“Parents ask their kids if they want to cook with them and tell them to go peel a bag of potatoes. That’s not cooking – that’s working!” – Guy Fieri
This week’s recipe is…
Filipino Menudo with Pork Lumpia!
What’s orange, delicious, made of pork, and our recipe for the week? That’s right! It’s Filipino Menudo with Pork Lumpia! This week’s recipe is made from an assortment of delicious ingredients. The Menudo is made from vegetable oil, garlic, tomatoes, potatoes, carrots, green bell pepper, soy sauce, tomato sauce, onion powder, annatto powder, vegetable broth, salt, pepper, and garbanzo beans! The other part of the Filipino Menudo is the Lumpia, which is made from Lumpia wrappers, ground pork, carrots, sweet potatoes, green onions, bean sprouts, garlic powder, onion powder, soy sauce, hoisin sauce, ground black pepper, salt, veggie broth, and vegetable oil. Our Filipino Menudo recipe will serve 4. Now I bet you’re wondering, how do I put all these delicious ingredients together to make Filipino Menudo with Pork Lumpia? Check out all the specifics in our Braised Chicken with Squash and Mustard Greens Recipe. Alright, so we know what’s in our Menudo and we know how to make it, but who came up with this amazing dish? What’s the history behind it? How did it become so popular? These are great questions! Let’s figure it out!
HISTORY OF MENUDO!
Menudo, which some also call ginamay, is a traditional stew made in the Philippines cooked with pork and sliced liver in tomato sauce with carrots and potatoes (similar to our recipe, minus the liver!) There is also a Mexican dish with the same name but unlike the Mexican version, the Philipino dish does not include red chili sauce.
According to the Washington Post’s article, Sam’s II: Philippine Soul Food the dish is most commonly made with garlic, onions, tomato, pork, liver (pork or beef), diced potato, raisins, diced carrots, green bell peppers, soy sauce, vinegar or calamansi and tomato sauce, and seasoned with salt and pepper. What’s calamansi you ask?
Calamansi, also known as calamondin or Philippine lime is a citrus hybrid cultivated in the Philippines. It is used in many traditional Filipino cuisines.
Menudo is one of the most common dishes served in karinderyas, or small eateries that offer inexpensive meals to locals. It is also frequently served at potlucks or buffets because of the inexpensive ingredients that are used to make Menudo.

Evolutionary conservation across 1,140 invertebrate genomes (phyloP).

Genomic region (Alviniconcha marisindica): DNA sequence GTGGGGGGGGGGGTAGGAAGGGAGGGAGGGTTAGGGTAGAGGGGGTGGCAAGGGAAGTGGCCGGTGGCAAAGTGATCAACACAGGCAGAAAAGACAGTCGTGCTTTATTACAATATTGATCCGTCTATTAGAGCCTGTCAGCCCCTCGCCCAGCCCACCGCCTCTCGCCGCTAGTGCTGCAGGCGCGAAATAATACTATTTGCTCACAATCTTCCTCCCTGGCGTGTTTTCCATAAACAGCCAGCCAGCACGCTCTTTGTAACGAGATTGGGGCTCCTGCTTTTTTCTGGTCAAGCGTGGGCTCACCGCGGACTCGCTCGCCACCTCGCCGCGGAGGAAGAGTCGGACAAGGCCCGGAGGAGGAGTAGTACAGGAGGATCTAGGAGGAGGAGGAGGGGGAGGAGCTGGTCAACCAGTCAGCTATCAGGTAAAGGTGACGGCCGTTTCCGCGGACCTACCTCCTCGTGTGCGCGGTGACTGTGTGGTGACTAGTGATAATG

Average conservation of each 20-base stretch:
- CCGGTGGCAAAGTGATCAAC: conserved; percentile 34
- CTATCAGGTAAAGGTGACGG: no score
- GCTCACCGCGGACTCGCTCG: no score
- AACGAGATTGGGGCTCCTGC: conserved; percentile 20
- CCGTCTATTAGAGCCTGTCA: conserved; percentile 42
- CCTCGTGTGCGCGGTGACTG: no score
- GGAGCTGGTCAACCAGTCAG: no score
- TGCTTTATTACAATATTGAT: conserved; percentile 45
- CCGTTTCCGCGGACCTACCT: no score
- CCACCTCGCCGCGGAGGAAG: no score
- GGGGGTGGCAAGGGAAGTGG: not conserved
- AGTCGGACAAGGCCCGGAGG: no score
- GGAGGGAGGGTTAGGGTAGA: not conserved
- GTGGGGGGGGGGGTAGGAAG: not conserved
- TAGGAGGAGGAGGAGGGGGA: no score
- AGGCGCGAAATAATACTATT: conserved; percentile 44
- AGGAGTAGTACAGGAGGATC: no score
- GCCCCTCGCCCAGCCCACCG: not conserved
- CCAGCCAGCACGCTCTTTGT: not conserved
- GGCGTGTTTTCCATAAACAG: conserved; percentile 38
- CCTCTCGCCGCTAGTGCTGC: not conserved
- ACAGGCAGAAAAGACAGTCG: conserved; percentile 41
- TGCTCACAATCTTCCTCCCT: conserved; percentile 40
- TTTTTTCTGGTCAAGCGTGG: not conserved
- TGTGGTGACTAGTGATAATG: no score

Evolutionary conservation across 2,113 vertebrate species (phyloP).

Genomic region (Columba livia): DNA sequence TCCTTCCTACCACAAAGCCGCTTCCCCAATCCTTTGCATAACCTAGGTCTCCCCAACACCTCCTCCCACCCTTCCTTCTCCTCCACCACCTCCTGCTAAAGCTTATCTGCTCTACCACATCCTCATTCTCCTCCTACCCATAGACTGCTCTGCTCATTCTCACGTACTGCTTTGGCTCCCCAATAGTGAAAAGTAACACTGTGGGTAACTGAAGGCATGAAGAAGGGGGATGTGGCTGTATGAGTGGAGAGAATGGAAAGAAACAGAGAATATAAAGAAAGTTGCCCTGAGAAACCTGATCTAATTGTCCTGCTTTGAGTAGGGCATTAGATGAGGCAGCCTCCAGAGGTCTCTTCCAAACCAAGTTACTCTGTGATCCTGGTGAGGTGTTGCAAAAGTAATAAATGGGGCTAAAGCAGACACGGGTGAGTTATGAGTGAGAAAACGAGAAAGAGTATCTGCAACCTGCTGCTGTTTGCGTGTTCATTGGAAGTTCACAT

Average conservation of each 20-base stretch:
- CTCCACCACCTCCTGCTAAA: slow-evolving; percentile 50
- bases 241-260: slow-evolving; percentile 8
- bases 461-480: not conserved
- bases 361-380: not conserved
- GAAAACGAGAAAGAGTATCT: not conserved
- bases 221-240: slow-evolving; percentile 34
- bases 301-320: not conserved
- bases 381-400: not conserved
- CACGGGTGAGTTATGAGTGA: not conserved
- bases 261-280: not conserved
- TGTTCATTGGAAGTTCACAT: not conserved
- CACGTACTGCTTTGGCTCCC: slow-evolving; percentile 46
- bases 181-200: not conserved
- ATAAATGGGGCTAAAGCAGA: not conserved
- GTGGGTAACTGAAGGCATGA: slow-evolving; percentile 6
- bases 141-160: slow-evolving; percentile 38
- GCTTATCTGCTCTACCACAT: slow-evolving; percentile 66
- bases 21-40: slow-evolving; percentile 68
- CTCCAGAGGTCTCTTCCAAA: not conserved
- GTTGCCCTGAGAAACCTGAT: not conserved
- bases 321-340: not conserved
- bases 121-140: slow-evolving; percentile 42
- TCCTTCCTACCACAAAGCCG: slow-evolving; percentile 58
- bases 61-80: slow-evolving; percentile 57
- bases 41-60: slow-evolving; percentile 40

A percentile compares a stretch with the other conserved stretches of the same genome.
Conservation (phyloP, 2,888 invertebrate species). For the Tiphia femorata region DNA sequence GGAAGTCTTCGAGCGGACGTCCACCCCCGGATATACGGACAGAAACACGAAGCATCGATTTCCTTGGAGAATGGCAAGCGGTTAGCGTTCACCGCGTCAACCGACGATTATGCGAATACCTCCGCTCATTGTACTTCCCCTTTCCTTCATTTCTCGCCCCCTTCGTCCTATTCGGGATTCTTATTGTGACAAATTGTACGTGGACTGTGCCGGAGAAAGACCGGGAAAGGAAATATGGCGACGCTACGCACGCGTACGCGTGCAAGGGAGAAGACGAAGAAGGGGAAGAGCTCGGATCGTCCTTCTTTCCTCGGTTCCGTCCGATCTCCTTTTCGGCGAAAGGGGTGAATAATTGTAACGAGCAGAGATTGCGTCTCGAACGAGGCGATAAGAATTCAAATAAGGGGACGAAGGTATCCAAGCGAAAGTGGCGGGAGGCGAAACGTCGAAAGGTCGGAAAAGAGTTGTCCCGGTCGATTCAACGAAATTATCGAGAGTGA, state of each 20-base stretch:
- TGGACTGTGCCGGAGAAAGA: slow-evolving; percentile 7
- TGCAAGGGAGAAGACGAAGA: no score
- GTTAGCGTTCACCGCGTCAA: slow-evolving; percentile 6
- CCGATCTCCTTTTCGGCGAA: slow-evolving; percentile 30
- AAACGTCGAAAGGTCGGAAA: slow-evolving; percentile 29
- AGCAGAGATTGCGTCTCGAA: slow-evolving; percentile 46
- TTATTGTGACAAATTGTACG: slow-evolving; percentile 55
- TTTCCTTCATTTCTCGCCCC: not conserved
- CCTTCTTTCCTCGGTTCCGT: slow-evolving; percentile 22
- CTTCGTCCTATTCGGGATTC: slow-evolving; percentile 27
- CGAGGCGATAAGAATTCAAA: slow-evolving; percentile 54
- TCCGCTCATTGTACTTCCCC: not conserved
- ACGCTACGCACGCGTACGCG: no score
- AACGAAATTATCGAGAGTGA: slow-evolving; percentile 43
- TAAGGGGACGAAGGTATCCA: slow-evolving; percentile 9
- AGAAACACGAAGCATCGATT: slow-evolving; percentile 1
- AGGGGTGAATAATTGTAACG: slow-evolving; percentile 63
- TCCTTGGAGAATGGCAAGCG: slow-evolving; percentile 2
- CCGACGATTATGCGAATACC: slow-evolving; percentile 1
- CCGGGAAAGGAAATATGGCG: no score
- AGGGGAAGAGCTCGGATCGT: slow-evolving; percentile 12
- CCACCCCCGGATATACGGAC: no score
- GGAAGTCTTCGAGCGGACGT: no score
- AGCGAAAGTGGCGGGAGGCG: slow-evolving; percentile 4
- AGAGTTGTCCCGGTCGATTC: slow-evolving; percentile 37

Alright so we learned about Menudo, but what about Lumpia? The term lumpia is from the Hokkien lunpia, which is an alternate word for popiah. Alright, so Lumpia has a bunch of different names, but what is it? Well, it’s essentially a spring roll. Spring rolls have been a popular snack in East Asia and Southeast Asia for centuries. And it is believed that spring rolls originated in China. Now, on to our favorite part… Fun Food Facts!
TRIVIA (FUN FOOD FACTS!)
Question: How did spring rolls get their name?
Answer: It’s believed that it was a seasonal food consumed during the Spring, which started as a pancake filled with the new season’s vegetables, which was a welcomed change from the preserved foods eaten during the long winter months.
Question: How did these spring rolls turn into Lumpia?
Answer: Chinese immigrants from the Fujian province of China brought the recipes to Indonesia and the Philippines when they settled, where they then became popular.
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We hope you enjoyed this week’s recipe as much as we did! Start the Fall right by signing up your child for a Cooking Class! And remember, “Cooking is one of the great gifts you can give to those you love” – Ina Garten
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